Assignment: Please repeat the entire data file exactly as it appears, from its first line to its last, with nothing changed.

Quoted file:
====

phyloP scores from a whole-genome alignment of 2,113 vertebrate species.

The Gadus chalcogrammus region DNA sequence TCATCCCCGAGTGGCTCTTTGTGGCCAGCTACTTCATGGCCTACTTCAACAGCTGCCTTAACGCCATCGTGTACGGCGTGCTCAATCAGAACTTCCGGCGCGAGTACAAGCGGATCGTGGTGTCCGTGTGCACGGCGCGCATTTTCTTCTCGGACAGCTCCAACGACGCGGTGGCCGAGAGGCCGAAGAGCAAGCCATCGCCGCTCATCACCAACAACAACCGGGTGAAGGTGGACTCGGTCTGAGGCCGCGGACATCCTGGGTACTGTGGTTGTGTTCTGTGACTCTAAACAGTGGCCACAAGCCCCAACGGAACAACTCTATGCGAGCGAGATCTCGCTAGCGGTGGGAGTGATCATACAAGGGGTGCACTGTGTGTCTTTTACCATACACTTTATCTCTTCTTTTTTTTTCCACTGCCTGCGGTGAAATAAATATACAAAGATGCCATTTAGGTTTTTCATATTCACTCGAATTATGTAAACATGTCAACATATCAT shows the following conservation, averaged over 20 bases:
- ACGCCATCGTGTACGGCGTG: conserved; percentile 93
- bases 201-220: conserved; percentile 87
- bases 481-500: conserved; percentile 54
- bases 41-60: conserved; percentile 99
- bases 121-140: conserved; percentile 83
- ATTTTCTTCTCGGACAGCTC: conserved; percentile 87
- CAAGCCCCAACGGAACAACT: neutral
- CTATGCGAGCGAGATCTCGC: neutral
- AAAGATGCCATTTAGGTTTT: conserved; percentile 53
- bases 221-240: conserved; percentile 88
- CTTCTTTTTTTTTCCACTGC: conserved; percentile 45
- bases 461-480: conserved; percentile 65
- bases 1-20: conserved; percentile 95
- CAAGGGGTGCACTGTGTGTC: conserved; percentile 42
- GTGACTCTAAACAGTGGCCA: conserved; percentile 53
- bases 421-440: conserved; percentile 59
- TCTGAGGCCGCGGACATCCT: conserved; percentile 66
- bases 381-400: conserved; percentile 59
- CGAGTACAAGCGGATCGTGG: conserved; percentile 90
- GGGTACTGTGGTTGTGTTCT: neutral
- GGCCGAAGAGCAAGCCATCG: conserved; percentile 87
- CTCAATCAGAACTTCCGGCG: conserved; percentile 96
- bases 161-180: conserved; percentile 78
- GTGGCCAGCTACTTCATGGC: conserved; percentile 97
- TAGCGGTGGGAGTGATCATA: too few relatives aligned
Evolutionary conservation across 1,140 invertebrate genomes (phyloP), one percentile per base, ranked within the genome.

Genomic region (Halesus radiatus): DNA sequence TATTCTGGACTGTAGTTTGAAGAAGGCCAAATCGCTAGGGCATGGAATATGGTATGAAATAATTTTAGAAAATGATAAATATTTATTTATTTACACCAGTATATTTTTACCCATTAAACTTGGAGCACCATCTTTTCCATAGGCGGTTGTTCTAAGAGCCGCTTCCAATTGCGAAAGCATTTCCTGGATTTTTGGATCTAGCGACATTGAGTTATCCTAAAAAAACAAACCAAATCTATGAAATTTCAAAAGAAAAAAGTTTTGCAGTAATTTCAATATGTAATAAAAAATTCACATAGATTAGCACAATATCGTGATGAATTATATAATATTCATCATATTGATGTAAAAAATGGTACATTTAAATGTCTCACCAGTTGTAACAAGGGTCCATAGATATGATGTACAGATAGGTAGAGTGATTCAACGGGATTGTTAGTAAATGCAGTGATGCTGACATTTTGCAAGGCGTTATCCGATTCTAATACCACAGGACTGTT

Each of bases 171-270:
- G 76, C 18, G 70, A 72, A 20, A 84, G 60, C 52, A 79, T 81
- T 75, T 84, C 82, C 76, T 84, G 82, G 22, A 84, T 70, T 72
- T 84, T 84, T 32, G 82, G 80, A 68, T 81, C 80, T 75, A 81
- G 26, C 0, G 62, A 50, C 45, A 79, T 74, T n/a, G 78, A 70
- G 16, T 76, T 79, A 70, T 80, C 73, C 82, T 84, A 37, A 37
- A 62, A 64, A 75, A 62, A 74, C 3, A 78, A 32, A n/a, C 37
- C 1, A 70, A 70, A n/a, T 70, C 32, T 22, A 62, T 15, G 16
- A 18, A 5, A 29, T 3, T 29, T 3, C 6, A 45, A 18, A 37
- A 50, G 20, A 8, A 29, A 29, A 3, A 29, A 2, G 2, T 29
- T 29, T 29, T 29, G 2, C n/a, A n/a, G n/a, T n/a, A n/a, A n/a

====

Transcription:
phyloP scores from a whole-genome alignment of 2,113 vertebrate species.

The Gadus chalcogrammus region DNA sequence TCATCCCCGAGTGGCTCTTTGTGGCCAGCTACTTCATGGCCTACTTCAACAGCTGCCTTAACGCCATCGTGTACGGCGTGCTCAATCAGAACTTCCGGCGCGAGTACAAGCGGATCGTGGTGTCCGTGTGCACGGCGCGCATTTTCTTCTCGGACAGCTCCAACGACGCGGTGGCCGAGAGGCCGAAGAGCAAGCCATCGCCGCTCATCACCAACAACAACCGGGTGAAGGTGGACTCGGTCTGAGGCCGCGGACATCCTGGGTACTGTGGTTGTGTTCTGTGACTCTAAACAGTGGCCACAAGCCCCAACGGAACAACTCTATGCGAGCGAGATCTCGCTAGCGGTGGGAGTGATCATACAAGGGGTGCACTGTGTGTCTTTTACCATACACTTTATCTCTTCTTTTTTTTTCCACTGCCTGCGGTGAAATAAATATACAAAGATGCCATTTAGGTTTTTCATATTCACTCGAATTATGTAAACATGTCAACATATCAT shows the following conservation, averaged over 20 bases:
- ACGCCATCGTGTACGGCGTG: conserved; percentile 93
- bases 201-220: conserved; percentile 87
- bases 481-500: conserved; percentile 54
- bases 41-60: conserved; percentile 99
- bases 121-140: conserved; percentile 83
- ATTTTCTTCTCGGACAGCTC: conserved; percentile 87
- CAAGCCCCAACGGAACAACT: neutral
- CTATGCGAGCGAGATCTCGC: neutral
- AAAGATGCCATTTAGGTTTT: conserved; percentile 53
- bases 221-240: conserved; percentile 88
- CTTCTTTTTTTTTCCACTGC: conserved; percentile 45
- bases 461-480: conserved; percentile 65
- bases 1-20: conserved; percentile 95
- CAAGGGGTGCACTGTGTGTC: conserved; percentile 42
- GTGACTCTAAACAGTGGCCA: conserved; percentile 53
- bases 421-440: conserved; percentile 59
- TCTGAGGCCGCGGACATCCT: conserved; percentile 66
- bases 381-400: conserved; percentile 59
- CGAGTACAAGCGGATCGTGG: conserved; percentile 90
- GGGTACTGTGGTTGTGTTCT: neutral
- GGCCGAAGAGCAAGCCATCG: conserved; percentile 87
- CTCAATCAGAACTTCCGGCG: conserved; percentile 96
- bases 161-180: conserved; percentile 78
- GTGGCCAGCTACTTCATGGC: conserved; percentile 97
- TAGCGGTGGGAGTGATCATA: too few relatives aligned
Evolutionary conservation across 1,140 invertebrate genomes (phyloP), one percentile per base, ranked within the genome.

Genomic region (Halesus radiatus): DNA sequence TATTCTGGACTGTAGTTTGAAGAAGGCCAAATCGCTAGGGCATGGAATATGGTATGAAATAATTTTAGAAAATGATAAATATTTATTTATTTACACCAGTATATTTTTACCCATTAAACTTGGAGCACCATCTTTTCCATAGGCGGTTGTTCTAAGAGCCGCTTCCAATTGCGAAAGCATTTCCTGGATTTTTGGATCTAGCGACATTGAGTTATCCTAAAAAAACAAACCAAATCTATGAAATTTCAAAAGAAAAAAGTTTTGCAGTAATTTCAATATGTAATAAAAAATTCACATAGATTAGCACAATATCGTGATGAATTATATAATATTCATCATATTGATGTAAAAAATGGTACATTTAAATGTCTCACCAGTTGTAACAAGGGTCCATAGATATGATGTACAGATAGGTAGAGTGATTCAACGGGATTGTTAGTAAATGCAGTGATGCTGACATTTTGCAAGGCGTTATCCGATTCTAATACCACAGGACTGTT

Each of bases 171-270:
- G 76, C 18, G 70, A 72, A 20, A 84, G 60, C 52, A 79, T 81
- T 75, T 84, C 82, C 76, T 84, G 82, G 22, A 84, T 70, T 72
- T 84, T 84, T 32, G 82, G 80, A 68, T 81, C 80, T 75, A 81
- G 26, C 0, G 62, A 50, C 45, A 79, T 74, T n/a, G 78, A 70
- G 16, T 76, T 79, A 70, T 80, C 73, C 82, T 84, A 37, A 37
- A 62, A 64, A 75, A 62, A 74, C 3, A 78, A 32, A n/a, C 37
- C 1, A 70, A 70, A n/a, T 70, C 32, T 22, A 62, T 15, G 16
- A 18, A 5, A 29, T 3, T 29, T 3, C 6, A 45, A 18, A 37
- A 50, G 20, A 8, A 29, A 29, A 3, A 29, A 2, G 2, T 29
- T 29, T 29, T 29, G 2, C n/a, A n/a, G n/a, T n/a, A n/a, A n/a